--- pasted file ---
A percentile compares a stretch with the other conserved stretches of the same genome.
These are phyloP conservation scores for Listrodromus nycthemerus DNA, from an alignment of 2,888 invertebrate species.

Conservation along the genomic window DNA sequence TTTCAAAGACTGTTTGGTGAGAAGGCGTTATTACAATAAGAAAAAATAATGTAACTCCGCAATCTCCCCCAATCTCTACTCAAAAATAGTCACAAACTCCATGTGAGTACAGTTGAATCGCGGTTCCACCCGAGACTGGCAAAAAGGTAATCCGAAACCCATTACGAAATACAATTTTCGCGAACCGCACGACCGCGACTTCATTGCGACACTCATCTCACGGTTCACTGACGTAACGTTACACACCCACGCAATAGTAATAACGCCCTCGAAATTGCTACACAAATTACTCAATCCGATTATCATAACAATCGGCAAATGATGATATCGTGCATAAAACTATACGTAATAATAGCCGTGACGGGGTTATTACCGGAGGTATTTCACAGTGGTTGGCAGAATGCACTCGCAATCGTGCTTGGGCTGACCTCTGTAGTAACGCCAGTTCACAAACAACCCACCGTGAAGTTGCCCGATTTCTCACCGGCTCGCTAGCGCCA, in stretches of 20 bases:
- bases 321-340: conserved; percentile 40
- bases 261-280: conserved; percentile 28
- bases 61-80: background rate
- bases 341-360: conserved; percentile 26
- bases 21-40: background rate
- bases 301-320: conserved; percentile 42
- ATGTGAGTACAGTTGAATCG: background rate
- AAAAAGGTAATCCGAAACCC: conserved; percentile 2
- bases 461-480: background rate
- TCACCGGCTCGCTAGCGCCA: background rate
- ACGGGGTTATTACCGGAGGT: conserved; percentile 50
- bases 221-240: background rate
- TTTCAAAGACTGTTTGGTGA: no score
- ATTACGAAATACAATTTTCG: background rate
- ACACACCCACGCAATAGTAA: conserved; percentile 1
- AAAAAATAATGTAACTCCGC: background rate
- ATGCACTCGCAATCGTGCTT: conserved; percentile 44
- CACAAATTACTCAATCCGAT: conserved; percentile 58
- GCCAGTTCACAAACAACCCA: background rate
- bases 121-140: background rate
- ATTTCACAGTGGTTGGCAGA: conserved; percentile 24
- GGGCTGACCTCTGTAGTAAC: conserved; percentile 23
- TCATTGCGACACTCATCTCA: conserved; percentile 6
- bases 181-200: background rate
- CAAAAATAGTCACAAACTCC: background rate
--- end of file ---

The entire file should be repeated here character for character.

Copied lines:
A percentile compares a stretch with the other conserved stretches of the same genome.
These are phyloP conservation scores for Listrodromus nycthemerus DNA, from an alignment of 2,888 invertebrate species.

Conservation along the genomic window DNA sequence TTTCAAAGACTGTTTGGTGAGAAGGCGTTATTACAATAAGAAAAAATAATGTAACTCCGCAATCTCCCCCAATCTCTACTCAAAAATAGTCACAAACTCCATGTGAGTACAGTTGAATCGCGGTTCCACCCGAGACTGGCAAAAAGGTAATCCGAAACCCATTACGAAATACAATTTTCGCGAACCGCACGACCGCGACTTCATTGCGACACTCATCTCACGGTTCACTGACGTAACGTTACACACCCACGCAATAGTAATAACGCCCTCGAAATTGCTACACAAATTACTCAATCCGATTATCATAACAATCGGCAAATGATGATATCGTGCATAAAACTATACGTAATAATAGCCGTGACGGGGTTATTACCGGAGGTATTTCACAGTGGTTGGCAGAATGCACTCGCAATCGTGCTTGGGCTGACCTCTGTAGTAACGCCAGTTCACAAACAACCCACCGTGAAGTTGCCCGATTTCTCACCGGCTCGCTAGCGCCA, in stretches of 20 bases:
- bases 321-340: conserved; percentile 40
- bases 261-280: conserved; percentile 28
- bases 61-80: background rate
- bases 341-360: conserved; percentile 26
- bases 21-40: background rate
- bases 301-320: conserved; percentile 42
- ATGTGAGTACAGTTGAATCG: background rate
- AAAAAGGTAATCCGAAACCC: conserved; percentile 2
- bases 461-480: background rate
- TCACCGGCTCGCTAGCGCCA: background rate
- ACGGGGTTATTACCGGAGGT: conserved; percentile 50
- bases 221-240: background rate
- TTTCAAAGACTGTTTGGTGA: no score
- ATTACGAAATACAATTTTCG: background rate
- ACACACCCACGCAATAGTAA: conserved; percentile 1
- AAAAAATAATGTAACTCCGC: background rate
- ATGCACTCGCAATCGTGCTT: conserved; percentile 44
- CACAAATTACTCAATCCGAT: conserved; percentile 58
- GCCAGTTCACAAACAACCCA: background rate
- bases 121-140: background rate
- ATTTCACAGTGGTTGGCAGA: conserved; percentile 24
- GGGCTGACCTCTGTAGTAAC: conserved; percentile 23
- TCATTGCGACACTCATCTCA: conserved; percentile 6
- bases 181-200: background rate
- CAAAAATAGTCACAAACTCC: background rate